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Biden Administration Delays Trump Rule That Weakened Protection of Most Wild Birds

More than 1,000 species of birds, from the peregrine falcon to more than 20 species of owls, are protected under the Migratory Bird Treaty Act that Trump sought to dismantle.

Image: Peregrine falcon. Source: Jasmin777 / Pixabay

The Biden administration has put a one-month delay on the Trump administration’s rollback of protections for migratory birds. 

On Thursday, the U.S. Department of the Interior said the change signed into effect during Trump’s last days in office will no longer go into effect on. Feb. 8 and it will instead be opened back up for public comment for 20 days at the request of Biden, The Associated Press reported.

Trump’s rule change, which would have removed penalties for companies that accidentally kill migratory birds, “sought to overturn decades of bipartisan and international precedent in order to protect corporate polluters,” an Interior Department spokesman told the media outlet.

Enacted in 1918, the Migratory Bird Treaty Act was prompted by declines in U.S. bird populations due to hunting and poaching and has protected more than 1,000 different species of birds, including the peregrine falcon and more than 20 different owl species. The most high-profile enforcement case under the law led to a $20 billion settlement by energy company BP plc (NYSE: BP) after 100,000 birds were killed as a result of a 2010 oil spill in the Gulf of Mexico.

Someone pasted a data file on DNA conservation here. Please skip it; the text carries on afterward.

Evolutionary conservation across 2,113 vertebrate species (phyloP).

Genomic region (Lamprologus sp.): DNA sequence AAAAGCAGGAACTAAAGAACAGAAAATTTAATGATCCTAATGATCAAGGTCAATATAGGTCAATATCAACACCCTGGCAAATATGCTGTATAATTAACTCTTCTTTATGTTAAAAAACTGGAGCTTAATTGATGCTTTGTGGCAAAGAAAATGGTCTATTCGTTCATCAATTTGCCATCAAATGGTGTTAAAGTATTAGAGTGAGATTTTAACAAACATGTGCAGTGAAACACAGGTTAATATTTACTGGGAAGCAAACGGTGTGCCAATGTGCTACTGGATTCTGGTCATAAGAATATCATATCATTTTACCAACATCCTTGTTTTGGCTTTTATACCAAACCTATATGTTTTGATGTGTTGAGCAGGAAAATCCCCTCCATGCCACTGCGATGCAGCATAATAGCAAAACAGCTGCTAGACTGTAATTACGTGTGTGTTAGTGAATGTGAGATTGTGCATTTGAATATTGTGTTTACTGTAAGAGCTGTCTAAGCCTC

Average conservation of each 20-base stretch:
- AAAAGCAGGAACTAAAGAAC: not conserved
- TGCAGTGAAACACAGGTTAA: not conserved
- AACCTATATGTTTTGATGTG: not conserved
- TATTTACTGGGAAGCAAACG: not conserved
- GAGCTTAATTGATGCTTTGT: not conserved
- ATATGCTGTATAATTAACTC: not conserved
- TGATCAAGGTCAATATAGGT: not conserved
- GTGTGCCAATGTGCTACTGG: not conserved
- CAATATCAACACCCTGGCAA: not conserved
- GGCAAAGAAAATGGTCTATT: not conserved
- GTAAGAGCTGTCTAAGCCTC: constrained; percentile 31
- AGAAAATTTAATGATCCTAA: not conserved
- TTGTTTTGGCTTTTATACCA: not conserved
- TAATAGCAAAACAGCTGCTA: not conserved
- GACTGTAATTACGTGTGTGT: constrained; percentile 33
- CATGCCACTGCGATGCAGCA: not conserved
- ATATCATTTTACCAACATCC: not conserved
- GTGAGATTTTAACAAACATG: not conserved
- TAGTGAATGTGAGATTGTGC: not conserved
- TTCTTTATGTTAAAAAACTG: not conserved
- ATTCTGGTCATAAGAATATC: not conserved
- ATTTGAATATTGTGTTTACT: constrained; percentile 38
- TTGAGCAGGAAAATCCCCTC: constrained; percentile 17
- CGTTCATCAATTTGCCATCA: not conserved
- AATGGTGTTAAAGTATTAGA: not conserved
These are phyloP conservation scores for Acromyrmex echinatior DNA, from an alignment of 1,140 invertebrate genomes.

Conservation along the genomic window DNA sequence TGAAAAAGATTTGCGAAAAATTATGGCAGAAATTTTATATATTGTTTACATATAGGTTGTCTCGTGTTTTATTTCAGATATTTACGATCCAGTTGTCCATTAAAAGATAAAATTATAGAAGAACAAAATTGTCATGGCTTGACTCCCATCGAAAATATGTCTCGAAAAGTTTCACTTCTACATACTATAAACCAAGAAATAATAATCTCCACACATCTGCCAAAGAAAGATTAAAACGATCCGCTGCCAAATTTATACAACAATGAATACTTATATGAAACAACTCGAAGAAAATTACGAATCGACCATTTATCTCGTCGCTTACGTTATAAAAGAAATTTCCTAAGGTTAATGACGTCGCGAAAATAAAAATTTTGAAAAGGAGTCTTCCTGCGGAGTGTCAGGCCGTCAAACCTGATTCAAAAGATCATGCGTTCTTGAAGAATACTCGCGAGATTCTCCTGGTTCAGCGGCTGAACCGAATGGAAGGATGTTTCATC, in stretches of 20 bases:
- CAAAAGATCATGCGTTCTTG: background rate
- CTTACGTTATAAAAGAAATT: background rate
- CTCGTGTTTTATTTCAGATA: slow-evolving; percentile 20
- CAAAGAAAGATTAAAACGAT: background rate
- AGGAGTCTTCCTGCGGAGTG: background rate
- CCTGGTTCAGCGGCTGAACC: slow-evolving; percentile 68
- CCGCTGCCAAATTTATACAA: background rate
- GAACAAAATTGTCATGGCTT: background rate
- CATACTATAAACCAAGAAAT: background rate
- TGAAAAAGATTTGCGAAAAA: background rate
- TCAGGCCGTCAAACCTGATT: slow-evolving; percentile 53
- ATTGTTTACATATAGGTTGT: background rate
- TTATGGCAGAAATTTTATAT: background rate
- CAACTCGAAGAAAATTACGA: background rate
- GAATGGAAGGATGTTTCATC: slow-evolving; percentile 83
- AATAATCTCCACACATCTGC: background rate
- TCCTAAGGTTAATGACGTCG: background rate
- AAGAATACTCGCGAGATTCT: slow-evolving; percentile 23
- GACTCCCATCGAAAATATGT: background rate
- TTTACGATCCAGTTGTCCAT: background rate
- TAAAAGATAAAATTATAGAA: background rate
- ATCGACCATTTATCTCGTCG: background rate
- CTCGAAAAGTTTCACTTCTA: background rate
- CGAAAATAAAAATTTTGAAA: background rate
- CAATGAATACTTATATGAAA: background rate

Trump’s actions last month formalized his administration’s reinterpretation of the MBTA to scale back the law to no longer fine or prosecute companies whose actions cause the death of birds – as long as it was not intentional.

The natural gas and oil industry has long sought to be shielded from liability for unintentionally killing birds in oil spills, toxic waste ponds, power line electrocutions and other environmental disasters. 

In August 2020, a federal judge invalidated the rule changes put in place, but Trump’s administration maintained that the law punished companies. 

According to data from the U.S. Fish and Wildlife Service, the energy industry and other human activities – such as oil pits, wind turbines, vehicle strikes and glass building collisions – kill an estimated 542 million to 1.4 billion birds annually, out of an overall 7.2 billion birds in North America.

Lessening enforcement standards of the MBTA, environmental advocacy groups have said, would kill billions more birds in coming decades.

In a statement Thursday, the National Audubon Society praised the move to delay the Trump administration's much criticized move, saying the extra time offers an opportunity “to reinstate and strengthen the MBTA by pursuing a reasonable permitting process to manage incidental intake.” 


Source: Equities News

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